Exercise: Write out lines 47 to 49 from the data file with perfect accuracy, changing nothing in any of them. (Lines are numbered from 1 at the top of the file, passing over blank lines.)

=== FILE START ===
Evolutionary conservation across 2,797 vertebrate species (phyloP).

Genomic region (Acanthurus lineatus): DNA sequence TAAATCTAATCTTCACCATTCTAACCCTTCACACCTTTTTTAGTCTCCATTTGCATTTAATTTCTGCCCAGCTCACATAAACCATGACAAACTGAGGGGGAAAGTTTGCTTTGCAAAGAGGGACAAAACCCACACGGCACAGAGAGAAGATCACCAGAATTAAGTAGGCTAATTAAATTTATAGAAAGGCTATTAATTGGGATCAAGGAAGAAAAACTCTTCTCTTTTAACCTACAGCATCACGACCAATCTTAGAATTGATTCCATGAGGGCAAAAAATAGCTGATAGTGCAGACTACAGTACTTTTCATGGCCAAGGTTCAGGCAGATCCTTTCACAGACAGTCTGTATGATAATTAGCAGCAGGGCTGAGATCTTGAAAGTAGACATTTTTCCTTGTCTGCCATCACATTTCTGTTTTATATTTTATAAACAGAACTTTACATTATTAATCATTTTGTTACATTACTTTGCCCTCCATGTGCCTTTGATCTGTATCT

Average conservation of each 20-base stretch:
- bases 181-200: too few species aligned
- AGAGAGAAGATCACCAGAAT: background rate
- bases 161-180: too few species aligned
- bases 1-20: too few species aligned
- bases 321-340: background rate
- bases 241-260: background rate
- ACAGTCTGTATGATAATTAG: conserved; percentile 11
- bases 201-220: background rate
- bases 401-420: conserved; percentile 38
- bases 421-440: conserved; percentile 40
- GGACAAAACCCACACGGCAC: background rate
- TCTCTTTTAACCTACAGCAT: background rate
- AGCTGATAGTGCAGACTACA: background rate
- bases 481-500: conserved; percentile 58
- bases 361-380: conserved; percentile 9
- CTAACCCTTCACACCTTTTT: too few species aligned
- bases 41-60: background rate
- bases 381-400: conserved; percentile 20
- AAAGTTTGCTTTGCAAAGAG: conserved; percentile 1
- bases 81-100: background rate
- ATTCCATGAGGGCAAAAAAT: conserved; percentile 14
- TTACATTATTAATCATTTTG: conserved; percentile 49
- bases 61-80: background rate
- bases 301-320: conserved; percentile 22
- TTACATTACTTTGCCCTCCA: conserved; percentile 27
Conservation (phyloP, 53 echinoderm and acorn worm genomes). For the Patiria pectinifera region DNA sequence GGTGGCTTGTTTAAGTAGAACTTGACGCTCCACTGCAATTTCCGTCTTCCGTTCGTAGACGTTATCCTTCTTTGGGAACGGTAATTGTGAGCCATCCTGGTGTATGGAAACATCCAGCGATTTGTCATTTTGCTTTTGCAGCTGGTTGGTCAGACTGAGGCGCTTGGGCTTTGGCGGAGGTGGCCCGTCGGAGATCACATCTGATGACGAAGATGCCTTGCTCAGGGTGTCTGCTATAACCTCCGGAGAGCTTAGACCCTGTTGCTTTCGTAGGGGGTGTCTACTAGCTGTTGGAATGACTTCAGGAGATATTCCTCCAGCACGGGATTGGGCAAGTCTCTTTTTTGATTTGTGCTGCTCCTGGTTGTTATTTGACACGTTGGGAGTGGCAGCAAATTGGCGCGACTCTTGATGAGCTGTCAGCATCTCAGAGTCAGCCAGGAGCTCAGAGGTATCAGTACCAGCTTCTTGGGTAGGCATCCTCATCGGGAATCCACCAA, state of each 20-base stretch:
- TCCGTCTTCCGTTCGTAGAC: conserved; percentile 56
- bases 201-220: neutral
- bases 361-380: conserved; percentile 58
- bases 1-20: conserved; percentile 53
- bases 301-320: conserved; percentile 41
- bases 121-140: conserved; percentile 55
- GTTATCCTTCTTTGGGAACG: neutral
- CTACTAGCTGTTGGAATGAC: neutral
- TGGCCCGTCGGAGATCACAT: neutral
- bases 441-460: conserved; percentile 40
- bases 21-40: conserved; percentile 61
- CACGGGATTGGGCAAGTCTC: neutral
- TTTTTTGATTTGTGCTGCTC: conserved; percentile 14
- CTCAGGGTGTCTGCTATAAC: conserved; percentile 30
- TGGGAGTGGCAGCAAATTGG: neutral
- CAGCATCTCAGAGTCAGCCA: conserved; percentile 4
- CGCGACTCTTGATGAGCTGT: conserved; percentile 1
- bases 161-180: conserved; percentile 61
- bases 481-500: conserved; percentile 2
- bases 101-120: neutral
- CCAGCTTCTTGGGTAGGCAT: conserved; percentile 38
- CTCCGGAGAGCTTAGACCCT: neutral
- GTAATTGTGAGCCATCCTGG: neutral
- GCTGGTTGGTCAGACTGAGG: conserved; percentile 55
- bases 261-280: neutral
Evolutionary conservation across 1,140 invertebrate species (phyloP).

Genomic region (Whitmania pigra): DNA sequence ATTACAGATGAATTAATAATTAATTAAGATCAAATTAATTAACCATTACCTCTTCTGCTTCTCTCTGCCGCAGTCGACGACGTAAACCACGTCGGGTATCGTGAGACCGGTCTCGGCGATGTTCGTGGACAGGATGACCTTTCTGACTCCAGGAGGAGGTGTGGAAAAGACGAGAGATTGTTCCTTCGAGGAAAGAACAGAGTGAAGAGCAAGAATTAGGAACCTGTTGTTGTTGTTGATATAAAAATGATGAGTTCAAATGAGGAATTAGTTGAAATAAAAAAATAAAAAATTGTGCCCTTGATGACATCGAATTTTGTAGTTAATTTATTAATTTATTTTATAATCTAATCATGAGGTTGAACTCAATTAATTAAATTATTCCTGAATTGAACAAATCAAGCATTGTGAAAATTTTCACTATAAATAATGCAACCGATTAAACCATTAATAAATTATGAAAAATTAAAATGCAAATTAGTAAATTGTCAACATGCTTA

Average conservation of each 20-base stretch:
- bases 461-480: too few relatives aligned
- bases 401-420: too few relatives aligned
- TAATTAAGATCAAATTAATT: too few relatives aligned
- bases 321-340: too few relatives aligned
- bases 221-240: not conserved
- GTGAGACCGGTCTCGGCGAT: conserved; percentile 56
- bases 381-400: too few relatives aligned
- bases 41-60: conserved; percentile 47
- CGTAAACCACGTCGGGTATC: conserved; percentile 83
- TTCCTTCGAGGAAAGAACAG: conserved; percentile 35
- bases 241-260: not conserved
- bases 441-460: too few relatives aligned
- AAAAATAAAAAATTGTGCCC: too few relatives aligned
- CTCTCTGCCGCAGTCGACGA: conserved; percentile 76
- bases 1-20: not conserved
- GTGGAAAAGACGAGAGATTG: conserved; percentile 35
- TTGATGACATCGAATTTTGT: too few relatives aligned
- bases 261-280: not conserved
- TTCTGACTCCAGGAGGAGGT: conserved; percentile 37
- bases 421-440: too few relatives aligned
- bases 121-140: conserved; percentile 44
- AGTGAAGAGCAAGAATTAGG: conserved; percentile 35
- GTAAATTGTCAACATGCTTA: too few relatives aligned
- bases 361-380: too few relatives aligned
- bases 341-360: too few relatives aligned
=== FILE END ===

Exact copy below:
- bases 161-180: conserved; percentile 61
- bases 481-500: conserved; percentile 2
- bases 101-120: neutral